The Obit For Lou Criger

The Sporting News, May, 1934

LOUIS CRIGER, considered one of the greatest catchers of his day, died at Tucson, Ariz., May 14 (1934). He had been living in Tucson the past ten years on account of failing health. His widow, four sons, a daughter, five brothers and a sister survive him.

Born at Elkhart, Ind., February 6, 1872, CRIGER began his professional career with Kalamazoo in 1895. The following year he went to Fort Wayne, from which club the Cleveland Nationals obtained him. When the pick of the Cleveland club was transferred to St. Louis in 1899, he went along, being a battery mate of Cy Young. He jumped to the Boston Americans in 1901, where he continued to catch Young, remaining with that club until 1909, when he became a member of the St. Louis Browns. Early in 1910, CRIGER was sold to the New York Americans, but released to Milwaukee in 1911. He remained with the Brewers only a short time and finished the season as manager of an independent club. The Browns brought him back as coach in 1912, his last year in Organized Ball.

CRIGER was one of the few players ever pensioned by Organized Ball. For years, during the incumbency of Ban Johnson as president of the junior major, the former American League star was cared for out of league funds after illness had overtaken him. This was in reward for his revelations of an attempt to "fix" the World Series of 1903, in which he was a dominant figure, his great throwing and tactics enabling Boston to win from Pittsburgh. Just before the Series opened, a letter reached Criger from a man representing a group of gamblers who wanted him and Young to do business with them and help throw the Series. Criger took the letter to President Johnson, who was able to thwart the plotters, thanks to Lou. Johnson remembered that service when the ex-star was stricken with tuberculosis and forced to go to Arizona more than ten years ago.


May 15, 1934

The Associated Press

Tucson, Arizona - LOUIS CRIGER, 62, former major-league baseball player, died here last night. Criger, who caught Cy Young when that great pitcher was at his best, was born in Elkhart, Ind., Feb. 6, 1872. He had made his home here the past 10 years.

Survivors include his widow, Mrs. Belle Criger, and two sons, Robert and Walter, twins, who live here, two other sons, Rollo of New York City, and Harold of Fairbanks, Alaska; a daughter, Mrs. A. L. Currier of Indianapolis, and five brothers and a sister. Criger played with the St. Louis Cardinals in 1899 and with the Browns in 1909.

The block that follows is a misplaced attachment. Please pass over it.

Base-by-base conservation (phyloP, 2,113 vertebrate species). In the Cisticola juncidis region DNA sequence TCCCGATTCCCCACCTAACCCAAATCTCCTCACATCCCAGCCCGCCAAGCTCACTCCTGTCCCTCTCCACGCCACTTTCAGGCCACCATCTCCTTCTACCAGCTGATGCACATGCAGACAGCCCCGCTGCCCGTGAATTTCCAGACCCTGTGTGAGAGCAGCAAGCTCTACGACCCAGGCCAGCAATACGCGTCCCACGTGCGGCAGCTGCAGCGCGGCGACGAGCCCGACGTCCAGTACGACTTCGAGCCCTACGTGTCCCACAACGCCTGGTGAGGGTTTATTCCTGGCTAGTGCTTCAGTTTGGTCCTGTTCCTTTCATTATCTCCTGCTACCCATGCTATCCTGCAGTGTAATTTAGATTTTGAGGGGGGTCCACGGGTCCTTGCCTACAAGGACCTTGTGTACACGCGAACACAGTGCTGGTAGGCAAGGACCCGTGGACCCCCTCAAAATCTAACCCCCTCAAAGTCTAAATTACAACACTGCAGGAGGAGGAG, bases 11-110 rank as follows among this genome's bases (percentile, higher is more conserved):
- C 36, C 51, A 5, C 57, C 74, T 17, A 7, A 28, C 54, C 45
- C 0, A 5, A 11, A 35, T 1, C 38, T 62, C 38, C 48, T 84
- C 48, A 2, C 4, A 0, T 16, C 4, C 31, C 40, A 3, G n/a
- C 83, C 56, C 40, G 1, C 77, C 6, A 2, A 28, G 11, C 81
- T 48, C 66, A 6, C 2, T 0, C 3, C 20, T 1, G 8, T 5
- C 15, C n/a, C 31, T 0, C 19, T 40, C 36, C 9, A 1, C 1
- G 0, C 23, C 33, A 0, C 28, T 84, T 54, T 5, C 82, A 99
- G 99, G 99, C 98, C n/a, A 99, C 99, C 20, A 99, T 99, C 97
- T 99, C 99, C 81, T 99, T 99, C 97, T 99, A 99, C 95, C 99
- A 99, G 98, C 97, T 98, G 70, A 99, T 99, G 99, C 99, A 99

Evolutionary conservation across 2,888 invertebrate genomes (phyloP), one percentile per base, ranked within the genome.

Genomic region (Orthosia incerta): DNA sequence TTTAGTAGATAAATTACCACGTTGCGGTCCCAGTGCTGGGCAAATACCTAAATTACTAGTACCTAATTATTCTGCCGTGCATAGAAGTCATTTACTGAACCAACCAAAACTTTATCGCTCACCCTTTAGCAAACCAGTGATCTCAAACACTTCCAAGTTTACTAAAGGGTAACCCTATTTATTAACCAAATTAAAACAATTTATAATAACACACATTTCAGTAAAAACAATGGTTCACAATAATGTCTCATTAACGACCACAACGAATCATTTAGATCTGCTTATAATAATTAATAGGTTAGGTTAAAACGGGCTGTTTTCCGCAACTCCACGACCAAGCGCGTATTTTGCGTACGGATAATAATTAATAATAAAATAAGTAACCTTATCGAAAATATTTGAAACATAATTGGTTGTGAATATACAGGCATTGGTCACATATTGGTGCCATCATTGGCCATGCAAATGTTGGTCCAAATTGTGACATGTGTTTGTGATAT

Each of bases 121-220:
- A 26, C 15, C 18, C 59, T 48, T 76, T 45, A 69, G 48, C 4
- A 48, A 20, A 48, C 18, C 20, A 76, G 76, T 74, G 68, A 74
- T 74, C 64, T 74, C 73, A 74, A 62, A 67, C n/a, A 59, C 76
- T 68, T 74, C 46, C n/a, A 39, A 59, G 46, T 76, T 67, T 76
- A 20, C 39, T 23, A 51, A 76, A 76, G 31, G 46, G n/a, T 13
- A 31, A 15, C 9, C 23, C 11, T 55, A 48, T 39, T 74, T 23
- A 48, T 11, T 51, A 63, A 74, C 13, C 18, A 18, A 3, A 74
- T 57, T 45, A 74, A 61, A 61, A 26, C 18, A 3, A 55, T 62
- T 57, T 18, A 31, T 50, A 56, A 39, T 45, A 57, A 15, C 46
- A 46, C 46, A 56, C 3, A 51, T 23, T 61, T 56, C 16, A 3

Refused $12,000 Bribe to Throw World Series in 1903

May 15, 1934

The Associated Press

Tucson, Arizona - May 15. LOUIS CRIGER, famous catcher with the Boston Red Sox, who caught Cy Young in the latter's heyday, died here last night. He was sixty-two years old.


.In 1903, Criger was approached by a professional gambler, who offered him $12,000 to throw the first World Series ever played - between Boston and the Pittsburgh Pirates. The fact of this attempted bribe was revealed by the great catcher in an affidavit sworn in 1923 when Criger, failing in health, departed for the West, believing he had only a few weeks to live. In his affidavit, Criger said he had been introduced to a man named Anderson by Wibert Robinson, former manager of the Brooklyn Dodgers, in 1901. He said he had spent the afternoon with Robinson and Anderson at a country bowling club near Baltimore. Criger did not see Anderson again until 1903, when he met him at Pittsburgh, where the rival clubs were playing the first World Series held after the war between the American and National Leagues.

In his affidavit, Criger related that Anderson called him aside in the lobby of the Monongahela Hotel and offered him $12,000 in cash to throw the series to Pittsburgh, disclosing that he had induced a millionaire oil man to wager $50,000 on Boston. "Why did you single me out for this crooked proposition?" Criger asked Anderson, according to his affidavit. "Because you are the only one capable of turning the trick." Anderson replied. The gambler then added that he "could feather your nest for life," but the catcher refused to have anything to do with the proposal. Criger never mentioned the affidavit to anyone except Cy Young, Cleveland's great pitcher, and later to Ban Johnson, then president of the American League, during a discussion of the 1919 scandal about the Cincinnati-White Sox series.

CRIGER was born in Elkhart, Indiana on February 6, 1872 and had made his home in Tucson during the last ten years. Surviving are his wife, Mrs. Belle Criger, four sons - Robert and Walter, twins, of Tucson, Rollo of New York and Harold of Fairbanks, Alaska; a daughter, Mrs. A. L. Currier of Indianapolis; five brothers and a sister.